It’s been four years since the Demigs have had new music to push. And now? Boy, does the band have some new music. The indie rock four-piece unveils its long-awaited double album Saturday night at Dan’s Silverleaf.
These boots are made for dancing. The hotly awaited Kinky Boots, winner of six Tony Awards in 2013 including best musical, made its North Texas debut, presented by Dallas Summer Musicals, earlier this week and will return Oct. 27 to play Bass Performance Hall in Fort Worth.
Denton filmmakers Susan Carol Davis and Jennifer Batchelder are ready for at least one question about the short film, “Retno’s Refusal,” set to premiere on Sunday night at Thin Line, a documentary film, music and photography festival that opened in Denton Wednesday night.
Since its release in 2012, E.L. James’ novel Fifty Shades of Grey has grabbed hold of taboos and brought the masses into a new world of sexual visibility. With the film adaptation hitting screens tonight, local business owners and readers reflect on the impact of the erotic novel series.
Mishka Shubaly documents his wasted years in his third full-length album, Coward’s Path . Released last week on In Music We Trust, Shubaly’s latest is a meditation on a misspent chance. The album includes 12 tracks of drinking songs, snapshots from a life careening out of control — tunes about death, darkness, failure and the cold comfort of oblivion. All of them were plucked from a time Shubaly spent opening for Doug Stanhope — an unforeseen perk after his 2007 release How to Make a Bad Situation Worse came out and won the love of critics, but not the masses. By 2008, Shubaly was bogged down in booze, drugs and chaos. He got sober in 2009. Coward’s Path was recorded after Shubaly met rock bottom with his head and his heart. He’ll perform at Rubber Gloves Rehearsal Studios on Friday with JT Habersaat and the Altercation Punk Comedy Tour, which includes Brian Breckinridge, Clint Werth, Matthew Solomon and Alex Smelser. Doors open at 9 p.m., and cover is $6, $8 for ages 20 and younger. Rubber Gloves is at 411 E. Sycamore St.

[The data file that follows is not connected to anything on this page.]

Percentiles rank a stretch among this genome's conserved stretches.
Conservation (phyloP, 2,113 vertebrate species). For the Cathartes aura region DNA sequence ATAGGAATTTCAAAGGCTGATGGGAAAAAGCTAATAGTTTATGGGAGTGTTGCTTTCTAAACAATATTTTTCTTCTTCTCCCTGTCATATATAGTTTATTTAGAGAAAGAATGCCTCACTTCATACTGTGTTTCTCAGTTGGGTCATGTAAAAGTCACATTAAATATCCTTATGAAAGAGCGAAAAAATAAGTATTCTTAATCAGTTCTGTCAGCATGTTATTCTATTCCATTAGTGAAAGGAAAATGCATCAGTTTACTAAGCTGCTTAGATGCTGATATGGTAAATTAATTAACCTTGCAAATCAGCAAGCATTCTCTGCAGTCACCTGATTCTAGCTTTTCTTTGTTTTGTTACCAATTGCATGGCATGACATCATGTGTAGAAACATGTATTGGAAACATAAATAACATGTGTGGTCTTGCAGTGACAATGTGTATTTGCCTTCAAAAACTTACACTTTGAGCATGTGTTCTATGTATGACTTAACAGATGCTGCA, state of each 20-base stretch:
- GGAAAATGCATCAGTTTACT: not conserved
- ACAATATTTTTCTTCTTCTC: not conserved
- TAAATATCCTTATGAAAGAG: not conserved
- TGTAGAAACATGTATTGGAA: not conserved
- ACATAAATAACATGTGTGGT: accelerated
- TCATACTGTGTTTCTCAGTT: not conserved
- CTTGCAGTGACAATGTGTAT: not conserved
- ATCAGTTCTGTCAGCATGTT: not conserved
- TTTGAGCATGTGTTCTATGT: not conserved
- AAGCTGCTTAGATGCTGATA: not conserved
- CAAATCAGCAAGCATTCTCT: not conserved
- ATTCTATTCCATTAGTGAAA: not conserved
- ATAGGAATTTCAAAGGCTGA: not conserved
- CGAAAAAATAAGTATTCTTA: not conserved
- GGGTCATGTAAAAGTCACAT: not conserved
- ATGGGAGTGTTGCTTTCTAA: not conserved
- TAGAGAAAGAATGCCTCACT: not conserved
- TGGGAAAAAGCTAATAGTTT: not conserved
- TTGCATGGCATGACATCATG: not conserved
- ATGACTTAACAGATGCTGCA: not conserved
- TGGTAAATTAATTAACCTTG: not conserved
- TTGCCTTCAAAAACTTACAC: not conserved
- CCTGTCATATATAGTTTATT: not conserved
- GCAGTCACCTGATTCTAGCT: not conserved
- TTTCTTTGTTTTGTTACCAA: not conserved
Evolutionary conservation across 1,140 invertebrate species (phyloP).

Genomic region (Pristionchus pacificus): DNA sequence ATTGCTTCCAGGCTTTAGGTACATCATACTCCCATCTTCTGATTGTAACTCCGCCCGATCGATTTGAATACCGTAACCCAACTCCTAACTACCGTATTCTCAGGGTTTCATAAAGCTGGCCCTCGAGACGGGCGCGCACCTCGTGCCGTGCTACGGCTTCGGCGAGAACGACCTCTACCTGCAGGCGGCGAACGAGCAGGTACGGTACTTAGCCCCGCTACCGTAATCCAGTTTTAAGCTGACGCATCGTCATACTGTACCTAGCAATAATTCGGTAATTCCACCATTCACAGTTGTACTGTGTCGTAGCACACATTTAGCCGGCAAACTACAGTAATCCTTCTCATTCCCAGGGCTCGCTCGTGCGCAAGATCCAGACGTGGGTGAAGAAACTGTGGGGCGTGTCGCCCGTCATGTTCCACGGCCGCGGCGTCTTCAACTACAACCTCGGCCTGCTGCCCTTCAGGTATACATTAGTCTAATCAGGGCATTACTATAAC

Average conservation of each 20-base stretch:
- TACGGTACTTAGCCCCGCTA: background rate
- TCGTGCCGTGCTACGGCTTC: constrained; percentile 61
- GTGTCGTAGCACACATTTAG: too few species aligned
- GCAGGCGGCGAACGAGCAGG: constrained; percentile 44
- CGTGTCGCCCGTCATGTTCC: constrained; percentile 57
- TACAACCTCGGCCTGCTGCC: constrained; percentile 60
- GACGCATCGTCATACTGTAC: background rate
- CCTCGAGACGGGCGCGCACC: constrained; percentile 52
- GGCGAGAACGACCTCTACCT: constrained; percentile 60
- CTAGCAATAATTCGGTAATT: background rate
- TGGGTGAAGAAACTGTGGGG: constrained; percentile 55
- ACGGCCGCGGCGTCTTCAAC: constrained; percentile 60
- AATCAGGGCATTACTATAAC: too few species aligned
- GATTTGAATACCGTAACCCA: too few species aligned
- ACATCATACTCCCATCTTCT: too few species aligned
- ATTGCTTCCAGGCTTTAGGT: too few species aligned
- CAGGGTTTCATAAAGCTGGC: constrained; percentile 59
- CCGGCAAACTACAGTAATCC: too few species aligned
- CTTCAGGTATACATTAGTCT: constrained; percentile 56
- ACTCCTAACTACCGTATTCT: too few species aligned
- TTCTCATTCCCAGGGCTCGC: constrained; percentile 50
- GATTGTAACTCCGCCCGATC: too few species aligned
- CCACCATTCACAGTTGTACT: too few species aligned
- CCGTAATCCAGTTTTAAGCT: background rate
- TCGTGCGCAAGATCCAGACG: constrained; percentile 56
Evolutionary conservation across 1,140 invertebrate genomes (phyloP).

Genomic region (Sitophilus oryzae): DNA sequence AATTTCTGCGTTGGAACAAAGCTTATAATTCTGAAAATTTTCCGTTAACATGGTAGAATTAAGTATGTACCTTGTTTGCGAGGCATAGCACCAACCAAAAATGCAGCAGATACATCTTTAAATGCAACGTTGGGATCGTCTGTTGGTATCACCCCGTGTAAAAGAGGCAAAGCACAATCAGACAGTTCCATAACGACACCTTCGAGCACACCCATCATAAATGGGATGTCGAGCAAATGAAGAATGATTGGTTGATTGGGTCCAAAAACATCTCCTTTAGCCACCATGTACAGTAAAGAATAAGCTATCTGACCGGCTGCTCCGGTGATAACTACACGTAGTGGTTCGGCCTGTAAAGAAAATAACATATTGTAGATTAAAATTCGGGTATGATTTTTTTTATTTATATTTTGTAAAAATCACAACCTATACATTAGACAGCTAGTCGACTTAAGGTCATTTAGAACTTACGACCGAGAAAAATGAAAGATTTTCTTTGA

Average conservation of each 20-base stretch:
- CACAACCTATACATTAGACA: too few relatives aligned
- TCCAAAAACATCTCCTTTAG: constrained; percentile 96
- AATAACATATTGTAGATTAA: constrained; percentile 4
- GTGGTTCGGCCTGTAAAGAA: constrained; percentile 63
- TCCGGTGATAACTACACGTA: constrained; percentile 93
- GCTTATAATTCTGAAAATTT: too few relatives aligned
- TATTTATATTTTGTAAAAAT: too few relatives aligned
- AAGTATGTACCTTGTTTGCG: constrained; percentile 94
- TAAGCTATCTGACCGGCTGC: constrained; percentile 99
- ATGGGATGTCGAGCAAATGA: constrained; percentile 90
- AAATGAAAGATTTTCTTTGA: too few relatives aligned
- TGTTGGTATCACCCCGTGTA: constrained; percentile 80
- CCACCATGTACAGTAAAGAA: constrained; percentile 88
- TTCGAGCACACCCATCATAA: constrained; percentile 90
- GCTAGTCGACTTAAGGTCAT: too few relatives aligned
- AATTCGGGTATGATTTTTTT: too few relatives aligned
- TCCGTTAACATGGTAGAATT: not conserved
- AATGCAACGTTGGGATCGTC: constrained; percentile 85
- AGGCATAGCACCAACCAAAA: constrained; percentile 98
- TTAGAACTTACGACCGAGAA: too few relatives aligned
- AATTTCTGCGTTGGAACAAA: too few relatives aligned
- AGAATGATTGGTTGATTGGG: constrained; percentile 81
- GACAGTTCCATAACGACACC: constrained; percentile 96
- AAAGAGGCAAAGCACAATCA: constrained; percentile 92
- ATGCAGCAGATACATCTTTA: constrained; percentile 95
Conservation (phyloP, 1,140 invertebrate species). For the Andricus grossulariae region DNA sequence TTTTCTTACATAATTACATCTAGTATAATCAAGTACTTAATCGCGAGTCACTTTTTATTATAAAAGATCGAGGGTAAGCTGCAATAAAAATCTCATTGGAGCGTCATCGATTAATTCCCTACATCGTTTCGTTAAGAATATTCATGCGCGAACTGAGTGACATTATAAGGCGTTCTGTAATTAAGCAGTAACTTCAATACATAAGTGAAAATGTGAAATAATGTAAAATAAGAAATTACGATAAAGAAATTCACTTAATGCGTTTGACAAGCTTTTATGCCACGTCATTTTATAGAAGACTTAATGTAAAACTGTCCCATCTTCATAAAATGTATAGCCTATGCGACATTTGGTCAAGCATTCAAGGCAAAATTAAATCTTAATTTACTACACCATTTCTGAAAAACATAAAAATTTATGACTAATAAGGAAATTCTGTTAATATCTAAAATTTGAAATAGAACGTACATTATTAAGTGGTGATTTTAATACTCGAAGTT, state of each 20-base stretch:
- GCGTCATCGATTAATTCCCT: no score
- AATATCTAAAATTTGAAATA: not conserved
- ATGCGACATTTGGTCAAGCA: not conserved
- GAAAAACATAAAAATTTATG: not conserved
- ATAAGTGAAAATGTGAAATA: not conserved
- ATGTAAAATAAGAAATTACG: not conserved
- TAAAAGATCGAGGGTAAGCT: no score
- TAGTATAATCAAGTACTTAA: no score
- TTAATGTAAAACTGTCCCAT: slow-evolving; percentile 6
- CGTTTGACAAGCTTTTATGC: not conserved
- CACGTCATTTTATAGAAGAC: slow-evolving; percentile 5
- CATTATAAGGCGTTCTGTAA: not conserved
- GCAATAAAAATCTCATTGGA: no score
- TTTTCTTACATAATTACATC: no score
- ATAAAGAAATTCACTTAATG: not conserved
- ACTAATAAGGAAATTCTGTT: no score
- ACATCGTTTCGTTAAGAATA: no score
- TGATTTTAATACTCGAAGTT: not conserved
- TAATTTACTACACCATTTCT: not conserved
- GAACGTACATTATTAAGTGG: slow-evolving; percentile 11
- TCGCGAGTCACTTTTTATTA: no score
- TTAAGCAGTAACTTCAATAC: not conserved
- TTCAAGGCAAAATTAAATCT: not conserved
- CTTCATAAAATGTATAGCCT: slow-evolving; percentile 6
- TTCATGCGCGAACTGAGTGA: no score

Big Edie and Little Edie seemed like they had everything going for them. Big Edie — Edith Ewing Bouvier Beale — lived a gracious life with her husband, Phelan, and her daughter, Edith Bouvier Beale. Big Edie had pedigree as the aunt of Jacqueline Kennedy Onassis. She had a beautiful home designed at the end of the 19th century by Joseph Greenleaf Thorpe. And Phelan was the scion of an Alabama speaker of the House.
When University of North Texas art faculty member Ana M. Lopez took her first tour of the work submitted to “Materials: Hard & Soft,” she said she was looking for one thing: quality. That means the educator — who is also a metalsmith who makes her own art for the market — was looking for beautiful art made by sound hands.
Learning about music doesn’t have to be torture at the keyboard, with piano lessons looming. The University of North Texas College of Music has a longstanding childhood music program that teaches newborns to age 7 how to “speak music,” and it’s literally fun and games. Register soon, because space is limited.
Oklahoma-born Stoney LaRue said his latest album, Aviator, is a “Bob Dylan meets Tom Petty” affair. The record, which dropped last Halloween, is a walk from bare-bones Americana to rock without a care. Produced by Frank Liddell (Miranda Lambert, Lee Ann Womack) and Mike McCarthy (Spoon, Patty Griffin), Aviator is LaRue’s debut with eOne Nashville label. He plays tonight at Rockin’ Rodeo, 1009 Ave. C, with Brandon Jenkins and Zac Wilkerson. Tickets cost $15-$25, and doors open at 8 p.m.